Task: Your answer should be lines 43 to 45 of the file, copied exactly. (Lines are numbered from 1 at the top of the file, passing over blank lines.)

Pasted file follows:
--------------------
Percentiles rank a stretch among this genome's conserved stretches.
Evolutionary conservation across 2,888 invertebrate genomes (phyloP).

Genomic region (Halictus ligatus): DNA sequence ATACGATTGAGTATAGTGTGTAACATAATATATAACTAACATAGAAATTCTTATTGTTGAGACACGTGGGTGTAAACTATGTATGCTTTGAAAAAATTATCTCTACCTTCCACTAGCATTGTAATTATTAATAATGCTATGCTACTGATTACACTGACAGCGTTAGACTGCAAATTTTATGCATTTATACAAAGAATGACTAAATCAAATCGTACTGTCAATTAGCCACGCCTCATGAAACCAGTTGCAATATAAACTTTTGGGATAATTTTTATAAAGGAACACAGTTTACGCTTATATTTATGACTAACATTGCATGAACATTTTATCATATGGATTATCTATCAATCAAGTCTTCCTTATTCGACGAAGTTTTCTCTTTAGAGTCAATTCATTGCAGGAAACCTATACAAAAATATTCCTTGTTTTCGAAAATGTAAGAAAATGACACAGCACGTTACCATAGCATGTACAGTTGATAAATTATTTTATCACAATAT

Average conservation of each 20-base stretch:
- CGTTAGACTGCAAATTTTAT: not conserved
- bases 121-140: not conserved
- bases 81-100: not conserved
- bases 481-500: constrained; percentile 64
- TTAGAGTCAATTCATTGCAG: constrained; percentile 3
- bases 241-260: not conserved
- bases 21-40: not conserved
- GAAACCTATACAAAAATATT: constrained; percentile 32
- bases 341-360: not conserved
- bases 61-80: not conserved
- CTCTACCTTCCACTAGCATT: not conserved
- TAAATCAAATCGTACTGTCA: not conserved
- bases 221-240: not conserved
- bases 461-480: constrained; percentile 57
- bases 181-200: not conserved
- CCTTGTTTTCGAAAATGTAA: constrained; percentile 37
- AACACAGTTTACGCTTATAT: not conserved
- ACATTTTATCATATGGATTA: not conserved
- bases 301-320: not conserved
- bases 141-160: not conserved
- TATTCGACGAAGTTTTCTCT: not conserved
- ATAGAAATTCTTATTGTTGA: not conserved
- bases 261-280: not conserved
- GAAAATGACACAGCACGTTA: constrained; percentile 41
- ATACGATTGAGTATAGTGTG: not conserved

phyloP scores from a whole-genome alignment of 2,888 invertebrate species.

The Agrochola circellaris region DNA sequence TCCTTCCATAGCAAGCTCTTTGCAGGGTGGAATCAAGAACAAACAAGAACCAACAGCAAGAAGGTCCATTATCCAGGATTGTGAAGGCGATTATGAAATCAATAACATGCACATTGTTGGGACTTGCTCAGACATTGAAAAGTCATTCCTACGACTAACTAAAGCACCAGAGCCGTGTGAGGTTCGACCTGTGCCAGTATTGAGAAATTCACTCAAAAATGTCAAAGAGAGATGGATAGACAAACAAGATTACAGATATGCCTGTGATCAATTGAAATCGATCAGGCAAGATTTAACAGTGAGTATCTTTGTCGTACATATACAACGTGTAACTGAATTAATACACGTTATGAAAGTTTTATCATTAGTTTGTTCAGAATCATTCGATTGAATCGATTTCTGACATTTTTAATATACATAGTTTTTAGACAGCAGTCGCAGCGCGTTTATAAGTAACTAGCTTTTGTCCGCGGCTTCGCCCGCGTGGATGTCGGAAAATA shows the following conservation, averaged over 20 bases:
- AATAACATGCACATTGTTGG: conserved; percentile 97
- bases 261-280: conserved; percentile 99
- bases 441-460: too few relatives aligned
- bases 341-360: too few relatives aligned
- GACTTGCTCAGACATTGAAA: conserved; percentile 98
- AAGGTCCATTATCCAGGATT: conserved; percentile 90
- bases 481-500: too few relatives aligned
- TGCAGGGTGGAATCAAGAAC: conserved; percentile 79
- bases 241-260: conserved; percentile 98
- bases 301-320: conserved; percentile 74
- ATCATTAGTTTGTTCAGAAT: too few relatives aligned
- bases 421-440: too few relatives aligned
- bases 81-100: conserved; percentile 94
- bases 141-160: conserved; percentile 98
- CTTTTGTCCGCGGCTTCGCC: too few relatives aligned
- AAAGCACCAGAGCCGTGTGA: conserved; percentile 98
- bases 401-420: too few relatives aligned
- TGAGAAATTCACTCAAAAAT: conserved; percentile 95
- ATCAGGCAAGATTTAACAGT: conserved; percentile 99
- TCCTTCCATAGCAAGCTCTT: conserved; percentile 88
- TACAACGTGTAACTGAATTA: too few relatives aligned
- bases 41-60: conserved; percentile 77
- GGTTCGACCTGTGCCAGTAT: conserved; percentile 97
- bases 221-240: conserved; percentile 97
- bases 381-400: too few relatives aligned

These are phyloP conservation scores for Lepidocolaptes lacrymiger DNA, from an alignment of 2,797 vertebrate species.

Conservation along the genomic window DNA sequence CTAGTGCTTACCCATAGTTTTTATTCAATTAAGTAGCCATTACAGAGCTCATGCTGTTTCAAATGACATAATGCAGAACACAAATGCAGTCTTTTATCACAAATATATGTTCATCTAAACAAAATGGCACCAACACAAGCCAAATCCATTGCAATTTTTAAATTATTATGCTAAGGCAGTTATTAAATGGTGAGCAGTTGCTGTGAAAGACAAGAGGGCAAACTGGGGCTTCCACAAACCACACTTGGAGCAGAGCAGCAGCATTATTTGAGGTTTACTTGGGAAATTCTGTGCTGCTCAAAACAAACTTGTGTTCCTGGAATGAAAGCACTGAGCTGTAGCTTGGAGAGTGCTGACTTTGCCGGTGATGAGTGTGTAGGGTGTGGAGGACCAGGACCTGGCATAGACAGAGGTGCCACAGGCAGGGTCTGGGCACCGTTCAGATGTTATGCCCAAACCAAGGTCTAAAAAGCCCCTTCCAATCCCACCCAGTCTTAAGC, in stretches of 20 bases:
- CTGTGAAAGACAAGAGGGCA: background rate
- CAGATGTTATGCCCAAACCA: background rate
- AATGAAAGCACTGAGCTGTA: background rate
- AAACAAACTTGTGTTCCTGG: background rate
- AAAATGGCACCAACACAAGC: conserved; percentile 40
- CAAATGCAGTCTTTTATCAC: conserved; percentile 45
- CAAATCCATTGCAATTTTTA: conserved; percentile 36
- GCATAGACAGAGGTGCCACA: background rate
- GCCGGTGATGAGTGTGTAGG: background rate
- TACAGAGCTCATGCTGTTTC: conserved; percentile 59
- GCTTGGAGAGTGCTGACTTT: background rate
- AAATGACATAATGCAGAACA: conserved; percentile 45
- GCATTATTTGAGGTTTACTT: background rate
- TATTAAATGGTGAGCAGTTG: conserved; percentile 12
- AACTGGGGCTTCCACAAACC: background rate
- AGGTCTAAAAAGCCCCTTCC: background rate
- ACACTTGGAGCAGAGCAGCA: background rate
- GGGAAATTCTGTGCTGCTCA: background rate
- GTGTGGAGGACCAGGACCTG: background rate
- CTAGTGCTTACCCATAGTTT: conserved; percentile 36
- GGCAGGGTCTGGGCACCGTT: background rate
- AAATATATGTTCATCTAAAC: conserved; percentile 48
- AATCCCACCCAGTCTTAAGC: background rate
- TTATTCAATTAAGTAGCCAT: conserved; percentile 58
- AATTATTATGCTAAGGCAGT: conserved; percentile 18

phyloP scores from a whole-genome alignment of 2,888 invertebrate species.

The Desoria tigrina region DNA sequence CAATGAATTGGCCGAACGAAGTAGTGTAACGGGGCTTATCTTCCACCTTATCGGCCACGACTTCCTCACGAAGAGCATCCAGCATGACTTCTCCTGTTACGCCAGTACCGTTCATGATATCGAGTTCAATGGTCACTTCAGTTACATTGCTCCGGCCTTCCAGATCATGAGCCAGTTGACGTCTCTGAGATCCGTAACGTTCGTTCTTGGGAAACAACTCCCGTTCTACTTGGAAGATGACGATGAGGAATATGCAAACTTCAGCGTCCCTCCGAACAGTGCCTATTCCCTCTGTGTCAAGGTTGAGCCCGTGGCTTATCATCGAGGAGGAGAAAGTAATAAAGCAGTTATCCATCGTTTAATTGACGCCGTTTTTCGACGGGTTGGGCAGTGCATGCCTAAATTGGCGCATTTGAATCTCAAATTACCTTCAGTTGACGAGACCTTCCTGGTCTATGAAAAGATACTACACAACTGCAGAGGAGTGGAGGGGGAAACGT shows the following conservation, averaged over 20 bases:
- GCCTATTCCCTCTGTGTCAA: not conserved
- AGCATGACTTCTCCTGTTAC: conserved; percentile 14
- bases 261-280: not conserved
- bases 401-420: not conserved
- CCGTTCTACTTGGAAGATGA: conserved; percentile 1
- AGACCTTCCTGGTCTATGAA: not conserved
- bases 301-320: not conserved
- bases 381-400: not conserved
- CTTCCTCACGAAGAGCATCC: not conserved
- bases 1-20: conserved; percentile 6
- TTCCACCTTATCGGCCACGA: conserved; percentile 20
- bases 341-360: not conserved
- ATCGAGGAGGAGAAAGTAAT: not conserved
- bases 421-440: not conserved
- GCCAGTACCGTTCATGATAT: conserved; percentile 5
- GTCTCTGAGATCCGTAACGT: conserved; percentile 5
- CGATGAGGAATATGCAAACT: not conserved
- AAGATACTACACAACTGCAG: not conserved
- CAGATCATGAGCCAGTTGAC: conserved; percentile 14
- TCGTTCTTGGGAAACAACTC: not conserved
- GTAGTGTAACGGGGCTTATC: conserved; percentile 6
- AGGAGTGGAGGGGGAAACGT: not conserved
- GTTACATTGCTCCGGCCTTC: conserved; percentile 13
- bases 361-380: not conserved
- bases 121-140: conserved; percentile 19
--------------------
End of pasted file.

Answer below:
- bases 421-440: too few relatives aligned
- bases 81-100: conserved; percentile 94
- bases 141-160: conserved; percentile 98